Face it. When it comes to compiling a list like this, subjectivity rules.
We’re not putting together an alternative FIFA ranking, here. Rather, we’re looking at the recent performances of 20 sides we expect to be in Brazil less than 14 months from now and arranging them in ascending order based on form.
Having said that, we’re not going to include New Zealand (sorry, Kiwis) even though they’re already assured of a two-legged playoff against a CONCACAF side after topping the Oceania table. And we’re not going to include Mexico, either, even though they’ll almost certainly be at the World Cup despite a disappointing start to The Hex. Their recent results simply haven’t been good enough.
We’re also going to dethrone Spain because, well, let’s face it, their draw against Finland didn’t exactly set the world alight.
Let’s get to it.
Since Luiz Felipe Scolari took over as Brazil manager for a second spell, the five-time world champions have lost to England, drawn Italy and Russia and beaten Bolivia in a home-based friendly.
In other words, they’re having major problems barely a year before they host the 2014 World Cup—a reality that was recently reflected with their fall to 19th-place in the FIFA rankings.
The only reason they’re on this list is, well, because they’re Brazil, and because they’ll be putting on the competition. They also looked half decent in the 2-2 draw with Italy in Geneva, although there’s still plenty of work to be done before they can be considered serious contenders.
The United States followed a disheartening 2-1 loss away to Honduras with a gutsy, 1-0 win over Costa Rica in Denver on March 22 and four days later earned a memorable 0-0 draw against Mexico at the Azteca.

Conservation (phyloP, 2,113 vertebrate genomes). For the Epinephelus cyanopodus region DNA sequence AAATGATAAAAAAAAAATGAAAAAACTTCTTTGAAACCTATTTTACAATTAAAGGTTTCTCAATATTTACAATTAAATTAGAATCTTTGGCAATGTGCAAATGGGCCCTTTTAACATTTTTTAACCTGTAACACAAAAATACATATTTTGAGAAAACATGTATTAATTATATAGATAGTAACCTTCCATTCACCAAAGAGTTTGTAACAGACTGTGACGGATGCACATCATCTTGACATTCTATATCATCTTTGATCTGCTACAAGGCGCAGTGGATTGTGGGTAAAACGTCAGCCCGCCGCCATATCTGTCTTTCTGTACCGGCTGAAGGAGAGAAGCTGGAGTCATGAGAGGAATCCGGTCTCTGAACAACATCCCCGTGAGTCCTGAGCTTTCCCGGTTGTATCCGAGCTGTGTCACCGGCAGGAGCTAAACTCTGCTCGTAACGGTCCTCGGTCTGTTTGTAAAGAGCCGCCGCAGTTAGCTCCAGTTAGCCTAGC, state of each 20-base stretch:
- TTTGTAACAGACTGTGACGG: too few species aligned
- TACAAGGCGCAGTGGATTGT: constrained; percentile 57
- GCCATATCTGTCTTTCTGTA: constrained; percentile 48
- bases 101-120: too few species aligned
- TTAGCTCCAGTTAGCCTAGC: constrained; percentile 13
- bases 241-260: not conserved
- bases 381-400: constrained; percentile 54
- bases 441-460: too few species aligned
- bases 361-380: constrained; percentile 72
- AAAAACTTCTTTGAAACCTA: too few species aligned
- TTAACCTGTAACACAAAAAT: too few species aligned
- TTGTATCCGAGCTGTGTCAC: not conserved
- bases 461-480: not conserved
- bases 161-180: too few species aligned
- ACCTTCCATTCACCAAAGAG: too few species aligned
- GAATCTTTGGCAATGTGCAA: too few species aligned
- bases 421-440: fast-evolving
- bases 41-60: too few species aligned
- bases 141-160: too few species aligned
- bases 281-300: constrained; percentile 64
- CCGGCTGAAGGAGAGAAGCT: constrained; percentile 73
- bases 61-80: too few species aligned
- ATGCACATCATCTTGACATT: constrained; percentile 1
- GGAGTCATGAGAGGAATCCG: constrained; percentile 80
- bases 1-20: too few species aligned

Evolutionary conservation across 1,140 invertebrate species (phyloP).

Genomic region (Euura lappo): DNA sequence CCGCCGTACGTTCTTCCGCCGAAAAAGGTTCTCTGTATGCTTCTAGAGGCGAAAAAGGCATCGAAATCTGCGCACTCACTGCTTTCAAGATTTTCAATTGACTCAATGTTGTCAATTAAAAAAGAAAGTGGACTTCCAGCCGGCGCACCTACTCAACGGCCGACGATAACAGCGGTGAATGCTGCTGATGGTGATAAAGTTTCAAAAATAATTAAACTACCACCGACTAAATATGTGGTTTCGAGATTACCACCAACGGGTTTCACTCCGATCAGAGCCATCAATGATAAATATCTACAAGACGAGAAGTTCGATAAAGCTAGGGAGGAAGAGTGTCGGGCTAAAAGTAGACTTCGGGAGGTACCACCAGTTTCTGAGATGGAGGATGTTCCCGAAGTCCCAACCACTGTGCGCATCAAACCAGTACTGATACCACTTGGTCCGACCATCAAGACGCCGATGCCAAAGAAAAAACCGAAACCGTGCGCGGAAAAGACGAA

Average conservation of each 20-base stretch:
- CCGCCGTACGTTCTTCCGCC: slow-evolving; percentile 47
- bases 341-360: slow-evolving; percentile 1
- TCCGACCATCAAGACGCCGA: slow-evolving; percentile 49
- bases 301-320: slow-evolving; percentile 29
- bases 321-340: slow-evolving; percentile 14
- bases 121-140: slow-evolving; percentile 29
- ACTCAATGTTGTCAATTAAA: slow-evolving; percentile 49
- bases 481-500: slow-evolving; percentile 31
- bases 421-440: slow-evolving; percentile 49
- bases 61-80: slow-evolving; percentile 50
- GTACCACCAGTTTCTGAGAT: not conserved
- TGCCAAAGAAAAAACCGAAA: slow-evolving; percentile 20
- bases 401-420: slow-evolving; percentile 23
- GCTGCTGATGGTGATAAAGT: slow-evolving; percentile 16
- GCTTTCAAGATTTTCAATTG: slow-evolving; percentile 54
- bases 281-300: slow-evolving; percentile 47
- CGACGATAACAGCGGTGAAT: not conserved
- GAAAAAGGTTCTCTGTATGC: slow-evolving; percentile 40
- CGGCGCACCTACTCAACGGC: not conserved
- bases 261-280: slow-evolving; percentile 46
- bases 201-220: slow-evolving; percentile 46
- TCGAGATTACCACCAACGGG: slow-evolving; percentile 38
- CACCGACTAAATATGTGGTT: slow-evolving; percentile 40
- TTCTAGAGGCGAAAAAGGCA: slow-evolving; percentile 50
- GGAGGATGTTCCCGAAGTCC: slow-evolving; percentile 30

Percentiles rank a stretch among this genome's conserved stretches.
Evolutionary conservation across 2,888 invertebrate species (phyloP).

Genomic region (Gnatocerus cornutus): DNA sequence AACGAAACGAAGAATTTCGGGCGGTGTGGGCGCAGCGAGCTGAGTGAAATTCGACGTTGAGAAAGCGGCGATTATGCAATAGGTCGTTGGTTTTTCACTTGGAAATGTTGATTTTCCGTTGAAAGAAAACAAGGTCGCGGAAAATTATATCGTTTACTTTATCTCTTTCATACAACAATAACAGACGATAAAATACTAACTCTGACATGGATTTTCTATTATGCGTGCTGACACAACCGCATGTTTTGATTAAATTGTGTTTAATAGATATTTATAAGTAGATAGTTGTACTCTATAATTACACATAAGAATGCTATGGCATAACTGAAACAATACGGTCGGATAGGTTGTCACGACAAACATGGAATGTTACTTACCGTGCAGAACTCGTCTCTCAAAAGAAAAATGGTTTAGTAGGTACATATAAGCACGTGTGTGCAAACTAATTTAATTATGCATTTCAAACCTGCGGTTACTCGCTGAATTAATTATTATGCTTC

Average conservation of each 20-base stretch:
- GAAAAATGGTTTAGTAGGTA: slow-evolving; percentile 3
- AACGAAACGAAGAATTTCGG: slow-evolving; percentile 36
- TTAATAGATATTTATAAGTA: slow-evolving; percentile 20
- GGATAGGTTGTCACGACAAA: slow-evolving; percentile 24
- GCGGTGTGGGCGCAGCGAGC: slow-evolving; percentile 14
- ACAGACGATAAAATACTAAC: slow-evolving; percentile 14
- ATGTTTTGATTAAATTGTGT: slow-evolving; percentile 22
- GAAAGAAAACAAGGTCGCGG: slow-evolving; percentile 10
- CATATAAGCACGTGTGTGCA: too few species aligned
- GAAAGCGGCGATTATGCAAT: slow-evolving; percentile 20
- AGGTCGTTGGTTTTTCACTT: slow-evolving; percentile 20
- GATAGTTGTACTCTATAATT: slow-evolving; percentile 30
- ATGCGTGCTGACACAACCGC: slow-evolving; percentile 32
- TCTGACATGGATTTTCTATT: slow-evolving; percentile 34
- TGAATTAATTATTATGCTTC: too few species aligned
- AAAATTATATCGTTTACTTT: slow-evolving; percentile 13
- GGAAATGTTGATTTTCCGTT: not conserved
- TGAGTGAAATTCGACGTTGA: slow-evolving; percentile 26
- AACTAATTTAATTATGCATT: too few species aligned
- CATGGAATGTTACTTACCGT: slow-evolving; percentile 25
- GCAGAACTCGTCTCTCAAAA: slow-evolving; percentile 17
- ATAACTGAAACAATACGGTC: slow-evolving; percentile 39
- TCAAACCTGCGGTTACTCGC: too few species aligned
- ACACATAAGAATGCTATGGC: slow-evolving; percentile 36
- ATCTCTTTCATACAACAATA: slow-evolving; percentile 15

The four points significantly reduced the amount of criticism manager Jurgen Klinsmann had been facing, and in the two matches the German hit on some chemistry in the form of an attacking trio of Graham Zusi, Clint Dempsey and Herculez Gomez behind striker Jozy Altidore and a defensive partnership of Omar Gonzalez and Clarence Goodson.
The United States have some momentum behind them at the moment, and it’s been a while since we’ve been able to say that.
They’re not exactly in a lot of danger of missing the 2014 World Cup, but England are two points back of Montenegro with four matches to play and may well be forced to qualify through the playoffs.
Which shouldn’t really be all that surprising.
While the Three Lions have devoured the likes of San Marino and Moldova in UEFA qualification Group H, they have yet to win a single match against their most serious rivals in the bracket—Poland, Ukraine and Montenegro.
The Pharaohs were considered a potential darkhorse favourite in the months leading up to the 2010 World Cup in South Africa, but then they lost a two-legged playoff to Algeria and didn’t even make it to the competition.
Their chances are looking somewhat better this time around.
Through three Group Stage matches Bob Bradley’s side have taken the maximum nine points and have a five-point cushion on Guinea with three rounds to play. Of course, there will still be that little matter of the CAF playoff round.
Switzerland went out of the 2006 World Cup without conceding a single goal and were the only side to defeat Spain four years later in South Africa.
With their UEFA qualification Group E campaign at its halfway point, the Swiss have a two-point lead on second-place Iceland and have yet to lose in the bracket.
They’ll likely qualify for Brazil 2014 automatically, and if history teaches us anything it’s that they won't be pushovers once they get there.
Like Egypt, Russia were expected to make an impression in South Africa, but like Egypt, they lost a two-legged playoff (to Slovenia) and failed to even make it to the 2010 World Cup.
Again, like Egypt, it looks as though they’ll be in Brazil '14 months from now.
Fabio Capello’s side have won all four of their UEFA qualification Group F matches to date and have yet to concede a single goal so far. But they haven’t played a competitive match since October and will face a stiff test when they face Portugal in Lisbon in seven weeks’ time.
If the World Cup began today, Chile would be in automatically.